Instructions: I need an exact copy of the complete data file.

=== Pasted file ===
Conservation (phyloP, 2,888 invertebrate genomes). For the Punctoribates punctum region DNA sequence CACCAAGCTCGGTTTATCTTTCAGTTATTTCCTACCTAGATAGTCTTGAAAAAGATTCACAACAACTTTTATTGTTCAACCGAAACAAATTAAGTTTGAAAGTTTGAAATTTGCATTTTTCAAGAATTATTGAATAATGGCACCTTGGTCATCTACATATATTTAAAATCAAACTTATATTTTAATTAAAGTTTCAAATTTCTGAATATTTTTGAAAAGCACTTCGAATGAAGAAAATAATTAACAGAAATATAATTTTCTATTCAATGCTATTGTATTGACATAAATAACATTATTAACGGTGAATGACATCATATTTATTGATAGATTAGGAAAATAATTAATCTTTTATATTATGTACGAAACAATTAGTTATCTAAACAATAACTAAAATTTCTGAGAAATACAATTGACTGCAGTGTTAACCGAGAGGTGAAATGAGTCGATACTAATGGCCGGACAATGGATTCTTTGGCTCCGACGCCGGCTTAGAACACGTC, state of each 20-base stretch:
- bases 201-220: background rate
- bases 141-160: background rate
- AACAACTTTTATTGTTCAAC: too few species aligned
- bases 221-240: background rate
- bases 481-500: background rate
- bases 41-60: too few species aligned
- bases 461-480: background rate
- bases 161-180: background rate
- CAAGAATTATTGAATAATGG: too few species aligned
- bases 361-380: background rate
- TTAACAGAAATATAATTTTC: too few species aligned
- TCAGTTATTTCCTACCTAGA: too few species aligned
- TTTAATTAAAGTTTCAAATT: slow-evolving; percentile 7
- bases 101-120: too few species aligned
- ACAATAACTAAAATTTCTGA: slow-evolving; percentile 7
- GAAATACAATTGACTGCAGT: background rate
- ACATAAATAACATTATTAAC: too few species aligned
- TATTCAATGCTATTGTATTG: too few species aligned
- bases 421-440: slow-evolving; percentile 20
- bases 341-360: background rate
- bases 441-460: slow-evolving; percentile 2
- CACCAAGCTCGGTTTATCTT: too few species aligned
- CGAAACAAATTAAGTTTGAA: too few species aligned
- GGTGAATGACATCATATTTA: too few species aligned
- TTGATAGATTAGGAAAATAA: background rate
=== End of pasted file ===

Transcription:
Conservation (phyloP, 2,888 invertebrate genomes). For the Punctoribates punctum region DNA sequence CACCAAGCTCGGTTTATCTTTCAGTTATTTCCTACCTAGATAGTCTTGAAAAAGATTCACAACAACTTTTATTGTTCAACCGAAACAAATTAAGTTTGAAAGTTTGAAATTTGCATTTTTCAAGAATTATTGAATAATGGCACCTTGGTCATCTACATATATTTAAAATCAAACTTATATTTTAATTAAAGTTTCAAATTTCTGAATATTTTTGAAAAGCACTTCGAATGAAGAAAATAATTAACAGAAATATAATTTTCTATTCAATGCTATTGTATTGACATAAATAACATTATTAACGGTGAATGACATCATATTTATTGATAGATTAGGAAAATAATTAATCTTTTATATTATGTACGAAACAATTAGTTATCTAAACAATAACTAAAATTTCTGAGAAATACAATTGACTGCAGTGTTAACCGAGAGGTGAAATGAGTCGATACTAATGGCCGGACAATGGATTCTTTGGCTCCGACGCCGGCTTAGAACACGTC, state of each 20-base stretch:
- bases 201-220: background rate
- bases 141-160: background rate
- AACAACTTTTATTGTTCAAC: too few species aligned
- bases 221-240: background rate
- bases 481-500: background rate
- bases 41-60: too few species aligned
- bases 461-480: background rate
- bases 161-180: background rate
- CAAGAATTATTGAATAATGG: too few species aligned
- bases 361-380: background rate
- TTAACAGAAATATAATTTTC: too few species aligned
- TCAGTTATTTCCTACCTAGA: too few species aligned
- TTTAATTAAAGTTTCAAATT: slow-evolving; percentile 7
- bases 101-120: too few species aligned
- ACAATAACTAAAATTTCTGA: slow-evolving; percentile 7
- GAAATACAATTGACTGCAGT: background rate
- ACATAAATAACATTATTAAC: too few species aligned
- TATTCAATGCTATTGTATTG: too few species aligned
- bases 421-440: slow-evolving; percentile 20
- bases 341-360: background rate
- bases 441-460: slow-evolving; percentile 2
- CACCAAGCTCGGTTTATCTT: too few species aligned
- CGAAACAAATTAAGTTTGAA: too few species aligned
- GGTGAATGACATCATATTTA: too few species aligned
- TTGATAGATTAGGAAAATAA: background rate